Episodes of a private television channel on “Muslims infiltrating” government services could not be broadcast at this time, a furious Supreme Court ordered today, calling the show an attempt to insult Muslims. “It seems that the purpose of the program is to insult the Muslim community and hold it accountable for an insidious attempt to infiltrate the civil service … You cannot target a community and mark them in a particular way,” he said. the high court, banning Sudarshan TV from broadcasting what it called a “rabid” show.
The power of electronic media to target a community, damage reputation or tarnish one’s image is “great,” the Supreme Court noted. One of the judges commented that “the problem with electronic media has to do with TRP”, leading to increasing sensationalism that damages people’s reputation and “masquerades as a form of law”.
A panel of three judges called for a panel of five distinguished citizens to come up with standards for electronic media. When the Press Council of India said the regulations are in force, Justice DY Chandrachud retorted the answer: “Really? If things were so dark, then we would not have to watch what we see on TV every day.”
The sharp comments from the judges are significant at a time when some in the media are under criticism for their ethically challenged borderless coverage of Sushant Singh Rajput’s investigations.
“The power of electronic media is huge. It (Electronic Media) can become a focal point targeting a particular community or groups,” Justice DY Chandrachud said.
“The anchor complaint is that a separate group is gaining access to civil services,” he said, referring to the Sudarshan TV show. “How insidious is this? Such insidious accusations put a question mark on the UPSC exams, cast aspiration on the UPSC. Such allegations without factual basis, how can this be allowed? Can such programs be allowed in a free society?” said the judge.
“Reputations can be damaged; the image can be damaged. How can we control this? The state cannot do that,” Justice Chandrachud noted, saying it would be difficult for any government to regulate private channels.
The judge, addressing Sudarshan TV lawyer Shyam Diwan, said: “Your client is harming the nation and is not acknowledging that India is a melting pot of diverse culture. Your client must exercise his freedom carefully.”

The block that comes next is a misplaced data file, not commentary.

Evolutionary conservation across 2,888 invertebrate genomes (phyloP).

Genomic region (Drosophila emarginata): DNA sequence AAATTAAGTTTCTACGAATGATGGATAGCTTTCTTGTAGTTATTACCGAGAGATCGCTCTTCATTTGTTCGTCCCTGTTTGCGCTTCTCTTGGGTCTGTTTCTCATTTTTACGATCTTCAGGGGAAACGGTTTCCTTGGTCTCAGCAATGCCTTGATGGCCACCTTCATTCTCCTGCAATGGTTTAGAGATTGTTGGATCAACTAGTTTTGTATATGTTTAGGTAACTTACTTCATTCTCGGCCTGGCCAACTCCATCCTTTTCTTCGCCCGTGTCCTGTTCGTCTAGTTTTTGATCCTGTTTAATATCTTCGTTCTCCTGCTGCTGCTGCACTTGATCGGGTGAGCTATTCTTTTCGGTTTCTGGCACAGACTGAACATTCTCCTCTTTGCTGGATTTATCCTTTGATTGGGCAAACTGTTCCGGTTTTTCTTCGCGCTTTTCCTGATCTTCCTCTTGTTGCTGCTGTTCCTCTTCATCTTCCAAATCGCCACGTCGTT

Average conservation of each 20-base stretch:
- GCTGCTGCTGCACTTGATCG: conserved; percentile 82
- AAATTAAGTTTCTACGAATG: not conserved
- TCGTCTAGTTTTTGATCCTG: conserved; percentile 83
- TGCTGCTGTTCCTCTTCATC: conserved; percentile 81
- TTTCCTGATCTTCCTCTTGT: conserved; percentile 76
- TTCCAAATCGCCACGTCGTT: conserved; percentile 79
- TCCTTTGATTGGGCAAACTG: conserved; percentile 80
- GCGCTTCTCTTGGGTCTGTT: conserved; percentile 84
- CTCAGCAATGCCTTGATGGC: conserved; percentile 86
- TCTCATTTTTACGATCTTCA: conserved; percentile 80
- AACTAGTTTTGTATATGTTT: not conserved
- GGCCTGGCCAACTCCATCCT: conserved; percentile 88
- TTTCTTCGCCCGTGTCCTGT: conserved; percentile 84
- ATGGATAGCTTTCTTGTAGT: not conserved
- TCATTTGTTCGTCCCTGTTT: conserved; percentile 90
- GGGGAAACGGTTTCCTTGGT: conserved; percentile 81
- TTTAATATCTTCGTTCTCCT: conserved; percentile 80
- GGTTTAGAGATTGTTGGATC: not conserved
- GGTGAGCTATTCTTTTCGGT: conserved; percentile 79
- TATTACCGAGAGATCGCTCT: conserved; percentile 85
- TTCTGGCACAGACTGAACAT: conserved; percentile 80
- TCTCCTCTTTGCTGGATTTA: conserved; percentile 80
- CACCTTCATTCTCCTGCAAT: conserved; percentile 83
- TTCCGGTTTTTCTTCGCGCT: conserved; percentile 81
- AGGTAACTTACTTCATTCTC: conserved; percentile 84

Justice KM Joseph suggested: “We need to look at visual media ownership. The company’s entire stock model needs to be on the ground for the public. That company’s revenue model should also be put in place to check if the government is putting more ads in one and less in another “.
Justice Joseph said the media “cannot fall short of breaking the standards they describe”. He commented that some anchors “silence the speaker” and ask questions.
“Next in debates the role of the anchor must be seen. How does one hear when others speak, but control in TV debates the percentage of time the anchor takes to speak.
Attorney General Tushar Mehta argued that a journalist’s freedom is supreme. “It would be catastrophic for any democracy to control the press,” he said.
The government attorney noted that there was a “parallel media” in addition to electronic media, where a laptop and a journalist could lead to greed of people watching their content.
“We are not on social media today. We can not choose not to fix one thing because we can not fix it all,” Justice Chandrachud replied.
“I’m talking about electronic media and print media. Joseph’s justice concerns need to be addressed with respect for journalistic freedom. There are a large number of online portals whose ownership is different from what they indicate,” he said.
Justice Joseph said journalistic freedom “is not absolute”. A journalist, he said, shares the same freedom as other citizens.
“There is no special freedom for journalists like in the US We need journalists who are fair in their debates,” the judge said.
Justice Chandrachud added: “When journalists operate, they have to work around the right to a fair comment. Look at criminal investigations, the media often focuses only part of the investigation.”
He said the “best within the nation” should suggest measures to debate and then meet the standards. “Now an anchor is targeting a community. To say we are a democracy we need to have some set standards,” Justice Chandrachud said.
The Supreme Court had previously refused to stay on television but agreed to consider the larger issue of balancing free speech with other constitutional values, including the fundamental right to equality and fair treatment for every segment of citizens.